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ARS Home » Plains Area » Bushland, Texas » Conservation and Production Research Laboratory » Soil and Water Management Research » Research » Publications at this Location » Publication #127449


item Balota, Maria
item Payne, William
item Evett, Steven - Steve
item Lazar, Mark

Submitted to: Agronomy Abstracts
Publication Type: Abstract Only
Publication Acceptance Date: 10/21/2001
Publication Date: 10/21/2001
Citation: N/A

Interpretive Summary:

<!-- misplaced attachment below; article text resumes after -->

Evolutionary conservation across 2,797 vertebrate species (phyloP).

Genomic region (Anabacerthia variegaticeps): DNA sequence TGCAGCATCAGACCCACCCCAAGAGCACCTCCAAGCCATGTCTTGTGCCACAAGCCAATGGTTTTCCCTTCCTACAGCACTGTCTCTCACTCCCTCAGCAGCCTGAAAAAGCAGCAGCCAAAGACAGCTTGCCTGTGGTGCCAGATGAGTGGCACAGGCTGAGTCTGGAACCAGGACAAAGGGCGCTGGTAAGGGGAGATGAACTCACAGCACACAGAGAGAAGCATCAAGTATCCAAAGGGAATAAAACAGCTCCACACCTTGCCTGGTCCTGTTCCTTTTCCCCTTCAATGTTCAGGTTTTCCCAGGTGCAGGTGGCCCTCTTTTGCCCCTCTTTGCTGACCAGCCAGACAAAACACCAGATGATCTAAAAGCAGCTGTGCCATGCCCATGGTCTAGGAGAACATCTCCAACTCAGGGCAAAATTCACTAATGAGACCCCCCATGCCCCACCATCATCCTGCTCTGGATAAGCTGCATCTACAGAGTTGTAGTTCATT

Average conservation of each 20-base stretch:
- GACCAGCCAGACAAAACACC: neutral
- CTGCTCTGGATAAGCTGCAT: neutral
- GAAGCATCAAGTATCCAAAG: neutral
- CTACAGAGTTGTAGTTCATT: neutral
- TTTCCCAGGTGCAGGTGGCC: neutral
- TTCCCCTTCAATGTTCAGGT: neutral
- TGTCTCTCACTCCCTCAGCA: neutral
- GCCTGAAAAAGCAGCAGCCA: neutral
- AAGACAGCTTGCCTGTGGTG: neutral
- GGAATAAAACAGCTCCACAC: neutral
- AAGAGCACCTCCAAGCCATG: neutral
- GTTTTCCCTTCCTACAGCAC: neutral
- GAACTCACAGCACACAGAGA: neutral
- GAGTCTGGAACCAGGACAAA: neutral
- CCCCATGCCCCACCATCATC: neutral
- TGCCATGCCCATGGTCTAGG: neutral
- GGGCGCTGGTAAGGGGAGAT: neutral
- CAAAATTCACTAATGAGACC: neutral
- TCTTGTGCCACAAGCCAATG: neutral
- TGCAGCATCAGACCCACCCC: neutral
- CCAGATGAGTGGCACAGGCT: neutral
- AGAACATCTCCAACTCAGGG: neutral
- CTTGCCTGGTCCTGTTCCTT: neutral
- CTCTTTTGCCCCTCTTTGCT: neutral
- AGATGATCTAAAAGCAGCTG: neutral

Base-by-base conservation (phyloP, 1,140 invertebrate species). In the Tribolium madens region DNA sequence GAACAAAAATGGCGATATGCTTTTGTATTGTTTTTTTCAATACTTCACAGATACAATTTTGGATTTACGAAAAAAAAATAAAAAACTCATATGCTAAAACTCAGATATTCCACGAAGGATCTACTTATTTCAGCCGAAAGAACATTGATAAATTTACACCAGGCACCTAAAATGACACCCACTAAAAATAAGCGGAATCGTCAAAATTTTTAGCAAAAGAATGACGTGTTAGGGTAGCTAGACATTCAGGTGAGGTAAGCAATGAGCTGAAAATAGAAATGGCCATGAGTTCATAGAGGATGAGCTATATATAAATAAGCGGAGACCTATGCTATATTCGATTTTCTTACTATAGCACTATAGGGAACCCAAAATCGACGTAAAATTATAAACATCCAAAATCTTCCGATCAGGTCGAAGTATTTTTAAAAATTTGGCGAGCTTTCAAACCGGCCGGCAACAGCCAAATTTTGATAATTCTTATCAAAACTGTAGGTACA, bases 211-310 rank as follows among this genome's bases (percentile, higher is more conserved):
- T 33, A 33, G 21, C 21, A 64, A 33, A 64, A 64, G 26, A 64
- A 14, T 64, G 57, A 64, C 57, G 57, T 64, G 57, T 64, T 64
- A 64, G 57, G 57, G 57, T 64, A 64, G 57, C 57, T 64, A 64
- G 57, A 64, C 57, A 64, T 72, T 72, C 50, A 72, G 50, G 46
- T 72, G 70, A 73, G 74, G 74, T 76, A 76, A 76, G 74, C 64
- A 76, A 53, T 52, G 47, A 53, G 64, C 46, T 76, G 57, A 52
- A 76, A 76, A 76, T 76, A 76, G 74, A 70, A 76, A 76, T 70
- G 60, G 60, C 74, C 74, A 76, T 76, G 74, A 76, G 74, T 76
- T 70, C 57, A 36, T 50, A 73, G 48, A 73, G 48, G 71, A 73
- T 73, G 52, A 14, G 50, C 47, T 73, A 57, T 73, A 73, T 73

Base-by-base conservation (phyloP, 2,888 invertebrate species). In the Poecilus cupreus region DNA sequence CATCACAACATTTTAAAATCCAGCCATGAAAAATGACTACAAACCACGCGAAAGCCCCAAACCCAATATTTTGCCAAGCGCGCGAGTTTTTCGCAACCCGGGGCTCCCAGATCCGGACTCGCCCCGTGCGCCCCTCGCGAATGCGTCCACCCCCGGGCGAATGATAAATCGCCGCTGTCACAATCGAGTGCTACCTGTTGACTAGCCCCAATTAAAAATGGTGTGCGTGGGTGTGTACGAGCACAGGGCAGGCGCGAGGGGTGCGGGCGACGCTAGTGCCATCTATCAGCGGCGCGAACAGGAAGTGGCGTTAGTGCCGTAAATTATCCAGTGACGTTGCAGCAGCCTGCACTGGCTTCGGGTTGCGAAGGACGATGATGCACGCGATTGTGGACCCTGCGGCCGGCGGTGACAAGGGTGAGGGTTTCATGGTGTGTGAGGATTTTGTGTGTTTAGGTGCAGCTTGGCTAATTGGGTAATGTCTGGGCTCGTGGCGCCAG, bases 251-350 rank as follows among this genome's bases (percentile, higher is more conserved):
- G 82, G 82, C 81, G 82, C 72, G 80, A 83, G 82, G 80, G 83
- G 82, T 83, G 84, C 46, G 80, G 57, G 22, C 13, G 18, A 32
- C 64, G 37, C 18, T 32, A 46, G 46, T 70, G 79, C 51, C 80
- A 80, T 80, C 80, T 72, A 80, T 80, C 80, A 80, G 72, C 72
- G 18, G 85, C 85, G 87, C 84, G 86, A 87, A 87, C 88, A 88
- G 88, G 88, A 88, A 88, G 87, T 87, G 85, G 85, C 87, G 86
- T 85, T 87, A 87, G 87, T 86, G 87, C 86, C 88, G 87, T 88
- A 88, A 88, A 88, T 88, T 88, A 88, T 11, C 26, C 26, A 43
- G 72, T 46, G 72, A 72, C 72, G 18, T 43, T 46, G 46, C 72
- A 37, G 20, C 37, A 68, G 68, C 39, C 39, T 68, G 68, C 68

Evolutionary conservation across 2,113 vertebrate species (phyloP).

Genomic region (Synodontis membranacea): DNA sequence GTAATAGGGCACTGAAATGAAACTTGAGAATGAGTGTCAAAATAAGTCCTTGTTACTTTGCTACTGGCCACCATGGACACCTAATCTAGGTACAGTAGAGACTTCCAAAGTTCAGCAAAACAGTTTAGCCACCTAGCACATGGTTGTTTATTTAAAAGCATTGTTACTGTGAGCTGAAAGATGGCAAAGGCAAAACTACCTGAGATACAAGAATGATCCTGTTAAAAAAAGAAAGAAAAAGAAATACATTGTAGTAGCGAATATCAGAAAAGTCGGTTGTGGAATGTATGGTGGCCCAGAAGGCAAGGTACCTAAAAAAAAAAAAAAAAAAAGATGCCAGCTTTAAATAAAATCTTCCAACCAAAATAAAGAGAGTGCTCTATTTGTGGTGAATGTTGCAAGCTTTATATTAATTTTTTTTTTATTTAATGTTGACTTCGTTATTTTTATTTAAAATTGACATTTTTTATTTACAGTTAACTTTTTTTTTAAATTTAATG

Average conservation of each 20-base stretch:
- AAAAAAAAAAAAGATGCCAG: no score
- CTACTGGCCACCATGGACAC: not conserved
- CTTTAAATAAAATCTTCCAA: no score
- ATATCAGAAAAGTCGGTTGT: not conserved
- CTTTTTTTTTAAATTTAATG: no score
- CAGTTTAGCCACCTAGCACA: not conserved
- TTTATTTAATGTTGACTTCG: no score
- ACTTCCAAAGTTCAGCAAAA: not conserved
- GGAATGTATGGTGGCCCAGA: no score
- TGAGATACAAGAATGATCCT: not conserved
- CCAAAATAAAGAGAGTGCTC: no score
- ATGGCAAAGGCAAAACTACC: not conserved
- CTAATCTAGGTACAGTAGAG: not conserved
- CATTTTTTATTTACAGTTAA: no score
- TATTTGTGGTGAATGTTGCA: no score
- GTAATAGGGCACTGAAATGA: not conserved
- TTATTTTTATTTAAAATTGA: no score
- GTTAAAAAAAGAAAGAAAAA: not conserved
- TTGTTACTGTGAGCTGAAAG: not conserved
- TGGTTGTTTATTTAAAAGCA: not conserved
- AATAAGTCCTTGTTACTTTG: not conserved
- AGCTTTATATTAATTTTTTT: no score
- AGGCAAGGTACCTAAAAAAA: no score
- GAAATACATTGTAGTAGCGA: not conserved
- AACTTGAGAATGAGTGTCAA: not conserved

Technical Abstract: Canopy temperature depression (CTD) has been proposed as a useful tool for revealing genotypic variation for crop tolerance to heat and drought stress. The availability of inexpensive infra-red thermometers (IRT), when connected to standard dataloggers, makes it now feasible to monitor diurnal patterns of CTD in fields. This improves our ability to detect genotypic variation. However, different applications may require different sampling procedures. For example, breeding programs will have too many entries to continuously monitor for CTD and must use other methods, such as periodic sampling with a hand-held IRT gun, aerial photography or satellite imagery. Such programs need to determine the optimum time of sampling that will give the largest probability of detecting CTD variation. Here we use nearly continuous CTD readings, obtained from three wheat lines previously distinguished for yield response to water availability to assess the optimal time of sampling to distinguish genotypic response. Measurements of CTD were taken during 2000 and 2001 at Bushland, Texas. Significant differences for CTD among the genotypes were recorded in both years. Significant influences of time of the day, day of the year, and year on canopy temperatures were also identified. A consistent ranking of the genotypes, with less error due to the environment, was observed when sampling predawn.